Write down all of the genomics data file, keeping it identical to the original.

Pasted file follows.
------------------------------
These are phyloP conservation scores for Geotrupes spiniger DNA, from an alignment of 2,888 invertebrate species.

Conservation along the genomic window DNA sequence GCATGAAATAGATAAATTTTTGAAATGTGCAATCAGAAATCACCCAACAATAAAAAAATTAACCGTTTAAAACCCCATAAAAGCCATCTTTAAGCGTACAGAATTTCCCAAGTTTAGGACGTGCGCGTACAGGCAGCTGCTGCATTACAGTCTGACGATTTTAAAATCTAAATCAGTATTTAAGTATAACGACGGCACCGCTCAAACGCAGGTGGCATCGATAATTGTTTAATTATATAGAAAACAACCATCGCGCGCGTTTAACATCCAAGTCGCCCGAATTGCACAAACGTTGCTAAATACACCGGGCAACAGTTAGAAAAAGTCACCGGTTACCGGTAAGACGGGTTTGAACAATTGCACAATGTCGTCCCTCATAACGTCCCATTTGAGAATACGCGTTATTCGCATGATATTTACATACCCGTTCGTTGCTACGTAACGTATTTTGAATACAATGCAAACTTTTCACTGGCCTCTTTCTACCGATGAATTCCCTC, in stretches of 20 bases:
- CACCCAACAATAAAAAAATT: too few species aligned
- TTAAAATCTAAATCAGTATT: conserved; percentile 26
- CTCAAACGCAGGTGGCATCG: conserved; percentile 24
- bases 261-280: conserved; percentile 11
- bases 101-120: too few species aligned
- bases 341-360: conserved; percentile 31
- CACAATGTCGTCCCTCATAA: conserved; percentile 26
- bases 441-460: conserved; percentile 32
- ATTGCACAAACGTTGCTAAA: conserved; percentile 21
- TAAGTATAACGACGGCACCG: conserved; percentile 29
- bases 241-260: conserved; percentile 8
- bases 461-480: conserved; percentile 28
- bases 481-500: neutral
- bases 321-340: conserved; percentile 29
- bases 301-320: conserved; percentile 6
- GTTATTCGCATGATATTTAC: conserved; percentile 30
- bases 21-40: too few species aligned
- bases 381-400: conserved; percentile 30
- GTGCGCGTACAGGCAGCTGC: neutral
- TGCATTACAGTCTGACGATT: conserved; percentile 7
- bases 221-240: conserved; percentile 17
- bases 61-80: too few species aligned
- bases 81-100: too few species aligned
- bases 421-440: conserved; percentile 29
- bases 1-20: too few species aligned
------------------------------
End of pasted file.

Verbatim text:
These are phyloP conservation scores for Geotrupes spiniger DNA, from an alignment of 2,888 invertebrate species.

Conservation along the genomic window DNA sequence GCATGAAATAGATAAATTTTTGAAATGTGCAATCAGAAATCACCCAACAATAAAAAAATTAACCGTTTAAAACCCCATAAAAGCCATCTTTAAGCGTACAGAATTTCCCAAGTTTAGGACGTGCGCGTACAGGCAGCTGCTGCATTACAGTCTGACGATTTTAAAATCTAAATCAGTATTTAAGTATAACGACGGCACCGCTCAAACGCAGGTGGCATCGATAATTGTTTAATTATATAGAAAACAACCATCGCGCGCGTTTAACATCCAAGTCGCCCGAATTGCACAAACGTTGCTAAATACACCGGGCAACAGTTAGAAAAAGTCACCGGTTACCGGTAAGACGGGTTTGAACAATTGCACAATGTCGTCCCTCATAACGTCCCATTTGAGAATACGCGTTATTCGCATGATATTTACATACCCGTTCGTTGCTACGTAACGTATTTTGAATACAATGCAAACTTTTCACTGGCCTCTTTCTACCGATGAATTCCCTC, in stretches of 20 bases:
- CACCCAACAATAAAAAAATT: too few species aligned
- TTAAAATCTAAATCAGTATT: conserved; percentile 26
- CTCAAACGCAGGTGGCATCG: conserved; percentile 24
- bases 261-280: conserved; percentile 11
- bases 101-120: too few species aligned
- bases 341-360: conserved; percentile 31
- CACAATGTCGTCCCTCATAA: conserved; percentile 26
- bases 441-460: conserved; percentile 32
- ATTGCACAAACGTTGCTAAA: conserved; percentile 21
- TAAGTATAACGACGGCACCG: conserved; percentile 29
- bases 241-260: conserved; percentile 8
- bases 461-480: conserved; percentile 28
- bases 481-500: neutral
- bases 321-340: conserved; percentile 29
- bases 301-320: conserved; percentile 6
- GTTATTCGCATGATATTTAC: conserved; percentile 30
- bases 21-40: too few species aligned
- bases 381-400: conserved; percentile 30
- GTGCGCGTACAGGCAGCTGC: neutral
- TGCATTACAGTCTGACGATT: conserved; percentile 7
- bases 221-240: conserved; percentile 17
- bases 61-80: too few species aligned
- bases 81-100: too few species aligned
- bases 421-440: conserved; percentile 29
- bases 1-20: too few species aligned